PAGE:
This post was written exclusively for Investing.com
Volatility levels have surged and any hope they may subside seems to be vanishing quickly. The often followed VIX index has risen to levels not seen since the financial crisis of 2008. But another measure of volatility one can use is the width of Bollinger Bands, which have also reached levels not seen since that same time on the S&P 500.
The volatility in the market has been unprecedented due to the force and the velocity of the declines. Given these massive gyrations, it could take some time before we begin to have calm restored, and volatility to subside.
Bollinger Band Width
Bollinger Bands measure a two standard deviation move above or below the 20 day moving average. It creates a band around the price of a stock or an index, suggesting it may be overbought or oversold. It makes the width of those bands an indicator of how much volatility is taking place. As those bands widen, it shows a sudden and sharp move has taken place. As those bands contract, it would indicate that volatility in the market is beginning to subside.
Currently, the bandwidth has reached a level of 0.32, which is much higher than most major periods of recent volatility. The only period of volatility that saw higher readings in current times came in the fall of 2008 when it reached 0.41.
What Does It Mean For Future Volatility?
If we use prior periods of such massive amounts of volatility, we learn that it took months for volatility levels to begin to subside. For example, during the summer of 2011, the volatility surged in the summer months due to fears over the European debt crisis and the downgrade of the US debt rating. It resulted in the S&P 500 plunging by almost 21% from intraday peaks to troughs. The Bollinger bands peaked around 0.24 and then took nearly six months for volatility levels to subside.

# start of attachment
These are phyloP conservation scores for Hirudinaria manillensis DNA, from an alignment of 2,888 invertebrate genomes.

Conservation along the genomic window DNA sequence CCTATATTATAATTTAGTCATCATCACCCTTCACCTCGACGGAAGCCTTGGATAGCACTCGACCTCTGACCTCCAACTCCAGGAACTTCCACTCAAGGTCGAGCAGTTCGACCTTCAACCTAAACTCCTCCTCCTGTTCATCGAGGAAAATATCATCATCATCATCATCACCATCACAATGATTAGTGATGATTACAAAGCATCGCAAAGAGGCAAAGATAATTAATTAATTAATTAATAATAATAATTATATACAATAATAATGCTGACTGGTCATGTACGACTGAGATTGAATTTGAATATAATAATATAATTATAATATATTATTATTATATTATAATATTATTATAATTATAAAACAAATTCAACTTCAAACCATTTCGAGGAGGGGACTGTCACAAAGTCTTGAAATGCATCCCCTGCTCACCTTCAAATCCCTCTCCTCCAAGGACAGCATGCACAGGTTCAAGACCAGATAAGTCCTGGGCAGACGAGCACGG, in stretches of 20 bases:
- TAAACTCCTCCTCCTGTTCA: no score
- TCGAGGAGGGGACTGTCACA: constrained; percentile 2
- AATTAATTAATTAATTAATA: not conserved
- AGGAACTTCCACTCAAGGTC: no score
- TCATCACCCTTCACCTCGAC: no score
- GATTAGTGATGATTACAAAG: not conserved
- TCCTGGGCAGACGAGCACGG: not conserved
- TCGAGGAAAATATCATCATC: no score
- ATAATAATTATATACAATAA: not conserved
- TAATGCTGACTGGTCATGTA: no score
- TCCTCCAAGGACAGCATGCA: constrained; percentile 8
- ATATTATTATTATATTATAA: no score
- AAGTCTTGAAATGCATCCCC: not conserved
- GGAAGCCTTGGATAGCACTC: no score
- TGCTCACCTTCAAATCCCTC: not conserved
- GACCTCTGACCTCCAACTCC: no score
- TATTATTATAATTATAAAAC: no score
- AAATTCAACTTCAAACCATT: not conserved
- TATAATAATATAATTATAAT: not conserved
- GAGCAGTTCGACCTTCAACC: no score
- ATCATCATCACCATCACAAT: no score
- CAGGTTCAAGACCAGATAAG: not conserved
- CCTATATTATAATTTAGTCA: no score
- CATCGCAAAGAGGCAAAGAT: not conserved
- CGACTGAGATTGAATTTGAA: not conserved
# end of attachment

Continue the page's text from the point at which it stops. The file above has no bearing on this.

It likely means that volatility levels are going to remain high for some time to come as the market tries to heal from the shock to its system. It probably means we can expect to see these wild price swings remain for some time even after the equity markets around the globe try to bottom, potentially for months.
The implied volatility term structure of the S&P 500 is also extremely elevated at 102% as of March 12. But it shows that implied volatility levels are expected to be high for expiration dates for the next 2 to 3 months forward. It makes the prices even to buy options in the market elevated.
S&P 500 Term Structure
Overall, one should expect volatility to remain very high in the weeks and months ahead, and a rebound is likely to be very choppy, resembling a period more like that of 2011, then the recovery of 2019. It would suggest that the stock market could swing between massive moves up and down during that period.
While the outlook for stocks seems uncertain, it seems clear that the volatility recently witnessed is not going to subside by much in the months ahead –even as the wild price swings begin to grow smaller.